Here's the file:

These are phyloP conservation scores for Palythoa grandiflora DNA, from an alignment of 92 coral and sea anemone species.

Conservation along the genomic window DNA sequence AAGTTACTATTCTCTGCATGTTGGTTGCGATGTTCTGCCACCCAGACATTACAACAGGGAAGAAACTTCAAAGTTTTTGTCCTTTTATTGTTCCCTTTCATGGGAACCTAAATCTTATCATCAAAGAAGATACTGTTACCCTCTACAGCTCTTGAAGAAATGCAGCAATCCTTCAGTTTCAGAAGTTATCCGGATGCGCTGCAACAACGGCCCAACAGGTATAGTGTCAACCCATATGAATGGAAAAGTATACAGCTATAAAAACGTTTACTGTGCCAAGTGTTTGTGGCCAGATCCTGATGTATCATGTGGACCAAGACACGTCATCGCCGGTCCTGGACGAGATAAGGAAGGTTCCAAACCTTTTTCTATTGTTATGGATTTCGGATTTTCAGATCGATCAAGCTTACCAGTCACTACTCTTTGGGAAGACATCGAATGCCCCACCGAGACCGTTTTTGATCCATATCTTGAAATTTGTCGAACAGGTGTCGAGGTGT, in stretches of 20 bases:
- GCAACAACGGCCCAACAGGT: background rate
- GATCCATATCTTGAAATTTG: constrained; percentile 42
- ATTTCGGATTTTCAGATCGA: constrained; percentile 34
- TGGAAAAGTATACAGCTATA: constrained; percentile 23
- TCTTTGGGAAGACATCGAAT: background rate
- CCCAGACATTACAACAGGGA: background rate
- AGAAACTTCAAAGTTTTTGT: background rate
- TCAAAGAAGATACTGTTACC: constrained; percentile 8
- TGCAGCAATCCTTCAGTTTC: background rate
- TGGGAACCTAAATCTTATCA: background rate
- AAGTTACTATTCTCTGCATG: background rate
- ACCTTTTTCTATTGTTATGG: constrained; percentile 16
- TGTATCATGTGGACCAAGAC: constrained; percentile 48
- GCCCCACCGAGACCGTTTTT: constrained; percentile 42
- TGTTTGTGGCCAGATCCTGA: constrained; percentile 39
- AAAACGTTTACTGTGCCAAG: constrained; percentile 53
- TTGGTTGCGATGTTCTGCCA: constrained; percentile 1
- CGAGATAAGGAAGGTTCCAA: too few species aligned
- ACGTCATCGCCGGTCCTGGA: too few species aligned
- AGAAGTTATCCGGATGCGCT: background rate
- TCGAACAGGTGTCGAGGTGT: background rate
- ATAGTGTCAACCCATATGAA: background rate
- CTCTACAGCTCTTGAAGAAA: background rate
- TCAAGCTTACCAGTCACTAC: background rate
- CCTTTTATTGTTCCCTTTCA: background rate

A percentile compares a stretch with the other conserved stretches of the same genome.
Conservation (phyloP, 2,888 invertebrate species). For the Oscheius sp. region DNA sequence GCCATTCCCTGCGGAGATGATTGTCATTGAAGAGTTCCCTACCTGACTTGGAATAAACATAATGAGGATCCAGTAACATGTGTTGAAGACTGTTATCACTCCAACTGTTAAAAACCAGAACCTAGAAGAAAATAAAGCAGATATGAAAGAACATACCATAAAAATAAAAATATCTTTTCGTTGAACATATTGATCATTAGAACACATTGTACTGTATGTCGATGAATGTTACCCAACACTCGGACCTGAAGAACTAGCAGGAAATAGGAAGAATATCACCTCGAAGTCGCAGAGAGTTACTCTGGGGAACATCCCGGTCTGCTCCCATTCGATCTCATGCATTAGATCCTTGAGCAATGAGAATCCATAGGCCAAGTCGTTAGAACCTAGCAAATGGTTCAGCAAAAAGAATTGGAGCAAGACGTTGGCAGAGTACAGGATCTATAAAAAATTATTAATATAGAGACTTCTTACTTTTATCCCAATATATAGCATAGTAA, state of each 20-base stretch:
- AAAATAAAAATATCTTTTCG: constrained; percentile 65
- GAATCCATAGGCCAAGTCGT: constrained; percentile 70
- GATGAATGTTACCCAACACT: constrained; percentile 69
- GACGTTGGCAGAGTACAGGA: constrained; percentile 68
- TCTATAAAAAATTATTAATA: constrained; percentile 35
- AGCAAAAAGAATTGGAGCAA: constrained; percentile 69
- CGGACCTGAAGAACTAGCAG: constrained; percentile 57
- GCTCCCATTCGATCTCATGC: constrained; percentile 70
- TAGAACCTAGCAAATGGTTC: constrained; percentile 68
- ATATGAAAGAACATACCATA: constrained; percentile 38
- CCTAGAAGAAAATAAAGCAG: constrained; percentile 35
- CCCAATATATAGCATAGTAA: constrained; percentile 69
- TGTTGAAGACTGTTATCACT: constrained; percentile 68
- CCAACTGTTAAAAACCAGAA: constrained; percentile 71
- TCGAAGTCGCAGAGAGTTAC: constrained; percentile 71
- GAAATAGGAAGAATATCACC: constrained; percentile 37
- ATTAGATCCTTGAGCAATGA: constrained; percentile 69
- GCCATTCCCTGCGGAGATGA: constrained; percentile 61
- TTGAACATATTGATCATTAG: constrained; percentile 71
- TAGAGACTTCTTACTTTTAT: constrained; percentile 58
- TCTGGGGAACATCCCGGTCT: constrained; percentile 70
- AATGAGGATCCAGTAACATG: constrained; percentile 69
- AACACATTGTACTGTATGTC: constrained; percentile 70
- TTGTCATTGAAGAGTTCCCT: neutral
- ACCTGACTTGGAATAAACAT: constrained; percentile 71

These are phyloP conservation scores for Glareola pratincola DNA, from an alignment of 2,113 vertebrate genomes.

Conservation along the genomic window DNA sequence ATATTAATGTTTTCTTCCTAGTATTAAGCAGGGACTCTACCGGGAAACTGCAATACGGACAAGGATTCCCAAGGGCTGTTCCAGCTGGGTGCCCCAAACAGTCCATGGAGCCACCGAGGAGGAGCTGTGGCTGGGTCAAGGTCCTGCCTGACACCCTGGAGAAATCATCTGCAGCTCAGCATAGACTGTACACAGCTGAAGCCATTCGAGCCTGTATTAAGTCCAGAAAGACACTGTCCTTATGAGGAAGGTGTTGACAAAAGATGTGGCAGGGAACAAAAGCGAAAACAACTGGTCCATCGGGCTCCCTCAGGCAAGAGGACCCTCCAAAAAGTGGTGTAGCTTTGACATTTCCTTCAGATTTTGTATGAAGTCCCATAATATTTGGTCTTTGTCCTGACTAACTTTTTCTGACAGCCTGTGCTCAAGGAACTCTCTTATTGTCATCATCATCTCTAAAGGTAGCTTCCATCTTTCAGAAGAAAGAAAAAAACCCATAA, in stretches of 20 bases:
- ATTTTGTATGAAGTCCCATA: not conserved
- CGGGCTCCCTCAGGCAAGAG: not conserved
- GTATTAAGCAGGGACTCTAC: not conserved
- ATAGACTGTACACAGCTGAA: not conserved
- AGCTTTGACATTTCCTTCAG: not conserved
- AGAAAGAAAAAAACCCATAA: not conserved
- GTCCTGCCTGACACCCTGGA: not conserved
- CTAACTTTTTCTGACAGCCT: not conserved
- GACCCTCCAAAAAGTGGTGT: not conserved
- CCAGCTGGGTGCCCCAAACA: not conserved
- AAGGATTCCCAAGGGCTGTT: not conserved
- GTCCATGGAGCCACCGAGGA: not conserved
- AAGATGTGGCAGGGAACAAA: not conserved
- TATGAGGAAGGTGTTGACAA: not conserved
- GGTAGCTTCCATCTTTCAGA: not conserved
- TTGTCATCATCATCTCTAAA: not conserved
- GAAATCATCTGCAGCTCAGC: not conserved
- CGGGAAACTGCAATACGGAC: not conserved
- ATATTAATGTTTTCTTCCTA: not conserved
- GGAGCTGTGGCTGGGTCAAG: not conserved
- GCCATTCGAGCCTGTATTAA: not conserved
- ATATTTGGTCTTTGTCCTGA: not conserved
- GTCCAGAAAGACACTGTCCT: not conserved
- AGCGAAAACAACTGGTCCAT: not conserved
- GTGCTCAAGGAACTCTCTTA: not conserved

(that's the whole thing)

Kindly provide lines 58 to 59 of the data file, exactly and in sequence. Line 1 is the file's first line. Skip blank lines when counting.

- CGGGCTCCCTCAGGCAAGAG: not conserved
- GTATTAAGCAGGGACTCTAC: not conserved